Every traditional medicine lists H. niger as a medicinal plant. Yet, the most common application is for pain treatment and as a narcotic, nevertheless, with a high frequency of intoxication especially among children (32). H. niger has anticolinergic, antisecretory and bronchodilating, spasmolytic, urinary bladder relaxant, hypnotic, hallucinogenic, pupil dilating, sedative, anti-diarrheal, anti-inflammatory, hypotensive, antimicrobial, anticolvunsant, and anticancerogenic effects (18, 33). It has been used to treat PD in Ayurveda as well, although as a minor component of herbal formulations (33). Similar to A. belladonna, atropine from H. niger is an effective antimuscarinic agent used for the treatment of intoxication with organophosphate compounds (33). In terms of PD treatment, potential mechanisms include lower monoamine oxidase (MAO) activity and protection of neuronal mitochondria from intestinal hydroxyl radical accumulation (34).
lepidium meyenii (Brassicaceae; Common Name: Maca, Peruvian Ginseng)
The origin of L. meyenii is South America, primarily Peru highlands, at altitudes from 4,000 to 4,500 m above sea level (34). The tuberous root of L. meyenii is the edible part of the plant, with colors ranging from yellow, to red or extremely black (35). It can successfully tolerate wide temperature ranges from −20° to 20°C, high exposure to sunlight and strong winds (36). Depending on the water content and temperatures, L. meyenii has the properties of an annual or biennial species (32).
In L. meyenii, the neuropotent compounds (Table 1) include amino acids and vitamins which are highly abundant in the root (18). While L. meyenii is mainly used as a supplement, native Peruvian population in the central Andes use the hypocotyls as food in an approximate amount of >20 g/d (37). Different varieties of L. meyenii, which can be recognized by the color of the hypocotyls, have different biological properties (36, 38). Traditionally, dried L. meyenii is commonly boiled or extracted in alcohol before consumption, and the method of preparation influences the content and composition of bioactive compounds (36, 38).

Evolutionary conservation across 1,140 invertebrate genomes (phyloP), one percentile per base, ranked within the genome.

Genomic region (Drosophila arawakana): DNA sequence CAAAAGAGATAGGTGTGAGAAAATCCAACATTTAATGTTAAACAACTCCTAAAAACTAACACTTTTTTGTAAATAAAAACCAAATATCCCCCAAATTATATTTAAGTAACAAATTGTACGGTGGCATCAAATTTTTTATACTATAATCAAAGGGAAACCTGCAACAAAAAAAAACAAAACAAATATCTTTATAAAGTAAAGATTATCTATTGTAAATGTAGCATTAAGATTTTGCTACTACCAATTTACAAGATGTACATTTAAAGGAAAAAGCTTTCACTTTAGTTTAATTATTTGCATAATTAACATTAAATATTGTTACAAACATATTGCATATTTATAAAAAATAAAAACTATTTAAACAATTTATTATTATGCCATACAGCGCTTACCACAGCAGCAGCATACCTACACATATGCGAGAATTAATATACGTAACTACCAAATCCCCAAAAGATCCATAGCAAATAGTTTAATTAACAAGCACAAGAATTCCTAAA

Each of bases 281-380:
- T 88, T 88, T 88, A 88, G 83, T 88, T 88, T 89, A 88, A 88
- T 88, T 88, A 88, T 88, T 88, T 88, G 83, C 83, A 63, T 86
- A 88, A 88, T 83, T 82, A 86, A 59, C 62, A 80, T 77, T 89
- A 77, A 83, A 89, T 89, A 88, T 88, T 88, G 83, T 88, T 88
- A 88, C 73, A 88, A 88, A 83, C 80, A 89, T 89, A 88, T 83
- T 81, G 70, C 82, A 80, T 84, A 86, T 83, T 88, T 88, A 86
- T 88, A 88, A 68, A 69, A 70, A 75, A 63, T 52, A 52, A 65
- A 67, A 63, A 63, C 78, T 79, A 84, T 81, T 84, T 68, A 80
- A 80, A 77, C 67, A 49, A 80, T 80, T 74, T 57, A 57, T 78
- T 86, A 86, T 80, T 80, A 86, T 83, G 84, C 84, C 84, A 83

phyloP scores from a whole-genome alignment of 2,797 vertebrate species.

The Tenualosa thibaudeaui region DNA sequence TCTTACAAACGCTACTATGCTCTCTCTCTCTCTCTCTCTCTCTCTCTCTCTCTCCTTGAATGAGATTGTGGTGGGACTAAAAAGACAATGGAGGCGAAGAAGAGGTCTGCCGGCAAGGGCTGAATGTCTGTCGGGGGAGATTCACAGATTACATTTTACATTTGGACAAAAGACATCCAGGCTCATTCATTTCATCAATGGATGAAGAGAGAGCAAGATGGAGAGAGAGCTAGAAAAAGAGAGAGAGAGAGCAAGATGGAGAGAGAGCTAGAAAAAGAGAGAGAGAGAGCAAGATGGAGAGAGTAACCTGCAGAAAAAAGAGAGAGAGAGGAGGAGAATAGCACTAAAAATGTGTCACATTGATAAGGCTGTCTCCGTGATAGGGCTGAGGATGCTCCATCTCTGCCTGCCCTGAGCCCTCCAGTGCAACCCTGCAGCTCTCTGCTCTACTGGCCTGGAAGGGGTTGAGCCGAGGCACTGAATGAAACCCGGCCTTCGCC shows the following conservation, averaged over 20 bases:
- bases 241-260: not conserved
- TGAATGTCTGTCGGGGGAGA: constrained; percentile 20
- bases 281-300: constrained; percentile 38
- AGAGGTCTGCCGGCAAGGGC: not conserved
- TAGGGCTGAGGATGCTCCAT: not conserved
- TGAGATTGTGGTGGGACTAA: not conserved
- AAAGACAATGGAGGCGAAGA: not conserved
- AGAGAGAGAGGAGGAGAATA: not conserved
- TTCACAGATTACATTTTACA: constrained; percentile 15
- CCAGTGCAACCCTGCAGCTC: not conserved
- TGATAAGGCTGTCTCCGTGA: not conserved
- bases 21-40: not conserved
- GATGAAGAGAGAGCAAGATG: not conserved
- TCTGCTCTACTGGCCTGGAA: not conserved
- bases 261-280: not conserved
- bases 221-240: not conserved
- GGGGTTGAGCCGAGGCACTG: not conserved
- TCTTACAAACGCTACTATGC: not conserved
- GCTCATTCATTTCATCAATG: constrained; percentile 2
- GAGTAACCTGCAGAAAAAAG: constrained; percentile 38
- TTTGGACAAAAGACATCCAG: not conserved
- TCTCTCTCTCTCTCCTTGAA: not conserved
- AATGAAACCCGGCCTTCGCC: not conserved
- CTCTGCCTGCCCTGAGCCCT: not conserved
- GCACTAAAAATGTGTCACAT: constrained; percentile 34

The most common traditional applications of L. meyenii as confirmed by clinical trials, are for sexual dysfunction, increased sperm count and motility (36, 39, 40), as well as for the treatment of osteoporosis. L. meyenii reduces the number of fractures, regulates glucose and lipid metabolism while consequently reducing blood pressure, and protects the skin against ultraviolet radiation. The red variety of L. meyenii has been shown to reverse benign prostatic hyperplasia (35). Though traditionally, L. meyenii is not listed as a remedy for learning and memory enhancement, native Peruvians recommend its use in children to improve cognition but without specifying which variety of L. meyenii should be used (36). Black L. meyenii nevertheless, continuously shows the best results for memory and learning (35, 36, 39). Antioxidant and acetylcholinesterase (AChE) inhibiting activities are the probable reason for black L. meyenii's potential in improving memory (41). On the other hand, antidepressant activity has been found in three varieties of L. meyenii: yellow, red and black (42). These activities were confirmed in animal models. The same team of researchers (41) then administered two concentrations of aqueous (0.50 and 2.00 g/kg) and hydroalcoholic (0.25 and 1.00 g/kg) extracts of black L. meyenii for 35 days to male mice with scopolamine-induced memory impairment. Both extracts significantly alleviated the scopolamine-induced memory impairment through inhibition of brain AChE activity, but without any effect on MAO activity (41). Recently, L. meyenii extract was also found to inhibit butyrylcholinesterase (BuChE) activity (43). Interestingly, the polyphenolic composition of the hydroalcoholic extract of black L. meyenii was mentioned as the probable reason for significant improvement of memory impairment induced by ethanol in mice, with a dose–response effect (42). In humans, L. meyenii reduces symptoms of depression and anxiety in males, but also reduces psychological symptoms including anxiety and depression in postmenopausal women during a six-week application in amounts of 3.5 g/day (35).